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Wednesday, 21 July 1920


Mr GROOM - Not altogether. Notice of appeal had been lodged, and still holds good. The case is still sub judice.


Mr Ryan - But not this particular matter.


Mr GROOM - We cannot separate one isolated fact. The deportation proceedings must be taken as a whole, and Mr. Speaker gave his ruling on them as he had them before him in this House. Honorable members endeavoured, as far a3 possible, to get around that ruling and discuss the facts of the case.


Mr Fowler - What was the nature of the inquiry before Sir Robert Garran ?


Mr GROOM - All the facts in regard to the case; of Father Jerger were placed before Sir Robert Garran in his capacity of Solicitor-General.


Mr Fenton - Sir Robert Garran's inquiry was not a Court case.


Mr GROOM - The matter that is sub judice is the case before the High Court, and honorable members sought to bring before the House the facts relating to it.


Mr Riley - Is it claimed that Father Jerger 's case is still sub judice?


Mr GROOM - The questions raised concerning his deportation are still sub judice.


Mr Riley - Then why are you attempting to get him away; why do you not wait until the Court has given its decision ?


Mr GROOM - That is not the point at issue now. The issue is whether the question of his deportation is sub judice at the present time.


Mr PARKER MOLONEY (HUME, NEW SOUTH WALES) - The Government are endeavouring to get Father Jerger away by the use of black labour.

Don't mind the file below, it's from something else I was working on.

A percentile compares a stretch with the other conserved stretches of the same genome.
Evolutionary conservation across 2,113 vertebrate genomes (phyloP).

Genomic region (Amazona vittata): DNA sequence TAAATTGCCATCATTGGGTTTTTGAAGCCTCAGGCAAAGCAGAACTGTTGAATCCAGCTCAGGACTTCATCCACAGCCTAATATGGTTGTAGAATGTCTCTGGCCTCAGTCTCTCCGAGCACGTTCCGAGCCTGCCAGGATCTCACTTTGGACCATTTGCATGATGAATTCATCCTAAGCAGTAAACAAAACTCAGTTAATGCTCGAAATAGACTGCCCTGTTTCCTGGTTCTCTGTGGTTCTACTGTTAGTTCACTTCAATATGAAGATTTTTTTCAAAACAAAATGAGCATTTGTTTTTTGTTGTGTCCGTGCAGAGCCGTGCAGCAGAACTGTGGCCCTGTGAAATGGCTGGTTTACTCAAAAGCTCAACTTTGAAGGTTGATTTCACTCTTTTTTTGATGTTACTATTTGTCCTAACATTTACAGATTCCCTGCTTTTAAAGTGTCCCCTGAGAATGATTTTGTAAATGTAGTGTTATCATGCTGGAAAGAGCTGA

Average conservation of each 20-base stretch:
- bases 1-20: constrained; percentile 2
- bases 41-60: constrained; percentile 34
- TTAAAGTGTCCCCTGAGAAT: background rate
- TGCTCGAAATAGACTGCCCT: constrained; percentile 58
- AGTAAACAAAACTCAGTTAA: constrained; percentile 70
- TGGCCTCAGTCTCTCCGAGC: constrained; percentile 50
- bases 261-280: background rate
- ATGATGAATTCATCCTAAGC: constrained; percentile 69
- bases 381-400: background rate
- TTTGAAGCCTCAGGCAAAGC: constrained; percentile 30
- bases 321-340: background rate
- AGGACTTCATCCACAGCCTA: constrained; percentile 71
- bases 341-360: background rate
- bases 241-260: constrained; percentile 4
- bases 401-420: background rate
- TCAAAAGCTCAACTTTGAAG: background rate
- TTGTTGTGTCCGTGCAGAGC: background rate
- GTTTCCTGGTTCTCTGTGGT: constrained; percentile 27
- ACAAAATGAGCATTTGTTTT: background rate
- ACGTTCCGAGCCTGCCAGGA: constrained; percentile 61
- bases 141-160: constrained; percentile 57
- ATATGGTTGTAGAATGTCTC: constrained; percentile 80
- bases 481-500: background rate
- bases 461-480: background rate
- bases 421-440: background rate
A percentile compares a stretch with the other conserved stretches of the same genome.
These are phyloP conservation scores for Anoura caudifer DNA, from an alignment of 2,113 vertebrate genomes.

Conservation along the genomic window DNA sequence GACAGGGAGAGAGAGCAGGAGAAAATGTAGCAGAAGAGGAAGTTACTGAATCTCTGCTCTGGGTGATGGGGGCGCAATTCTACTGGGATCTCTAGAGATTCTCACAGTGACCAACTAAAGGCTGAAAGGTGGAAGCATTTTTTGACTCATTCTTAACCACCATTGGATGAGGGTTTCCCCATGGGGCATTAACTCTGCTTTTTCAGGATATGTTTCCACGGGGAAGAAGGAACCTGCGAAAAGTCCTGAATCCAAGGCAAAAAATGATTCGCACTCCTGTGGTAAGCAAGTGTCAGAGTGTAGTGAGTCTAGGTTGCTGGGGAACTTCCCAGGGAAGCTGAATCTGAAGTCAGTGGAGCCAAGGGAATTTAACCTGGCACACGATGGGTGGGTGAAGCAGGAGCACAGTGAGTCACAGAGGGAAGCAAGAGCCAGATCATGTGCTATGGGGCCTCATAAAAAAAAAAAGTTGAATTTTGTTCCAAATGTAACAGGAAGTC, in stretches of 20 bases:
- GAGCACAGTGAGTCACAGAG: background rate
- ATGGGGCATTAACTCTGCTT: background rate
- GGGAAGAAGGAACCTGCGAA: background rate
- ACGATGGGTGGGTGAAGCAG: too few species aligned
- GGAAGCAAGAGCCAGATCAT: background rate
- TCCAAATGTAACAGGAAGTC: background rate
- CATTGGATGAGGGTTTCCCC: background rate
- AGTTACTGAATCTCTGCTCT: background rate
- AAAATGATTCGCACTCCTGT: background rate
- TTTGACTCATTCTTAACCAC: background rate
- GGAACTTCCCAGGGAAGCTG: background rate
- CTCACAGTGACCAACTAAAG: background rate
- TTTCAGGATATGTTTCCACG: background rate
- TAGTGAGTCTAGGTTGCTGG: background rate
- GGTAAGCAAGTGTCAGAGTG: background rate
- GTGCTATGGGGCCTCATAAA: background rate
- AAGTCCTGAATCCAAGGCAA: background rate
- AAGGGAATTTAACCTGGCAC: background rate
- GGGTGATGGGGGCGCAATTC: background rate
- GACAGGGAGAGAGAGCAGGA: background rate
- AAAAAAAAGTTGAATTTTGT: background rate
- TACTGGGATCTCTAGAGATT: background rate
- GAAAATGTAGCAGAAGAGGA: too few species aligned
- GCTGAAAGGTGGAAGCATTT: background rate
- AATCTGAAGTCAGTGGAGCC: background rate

Mr GROOM - That again is a different -question.


Mr Brennan - Is it not a political question, and a matter which we should be permitted to discuss here? Are there not a dozen political aspects of the matter which ought to be discussed here"?


Mr GROOM - Even if the case has its political aspects, we should not discuss them in such a way that they might influence the trial of an action. That is the whole principle at stake. Honorable members are endeavouring to evade the rule generally laid down.


Mr Mahony - Would a discussion of the inquiry carried out by Sir Robert Garran influence the High Court?


Mr GROOM - Every case is based on facts, and it was the facts in connexion with the whole case, including those submitted by Father Jerger, which were inquired into by Sir Robert Garran. It was the third time the facts had been examined.


Mr Brennan - That was the third travesty, and there have been halfadozen travesties since then.


Mr GROOM - It was a step towards ascertaining the facts, and while the matter was being dealt with it was- an improper thing to attempt to review them and discuss them in the House, seeing that a writ of habeas corpus had been applied for, and an application for an injunction made, giving ample opportunity to the Court to deal with the case. The case is still going on. In Adelaide, an application has been made to a State Judge for a writ of habeas corpus. In every way the matter is being attacked. It is certainly true that a man is entitled to take every legal remedy at his command, but that is not the point at issue to-day. The question is whether it is right or proper to bring political influence to bear in this House in such a way that it might interfere with the administration of justice.







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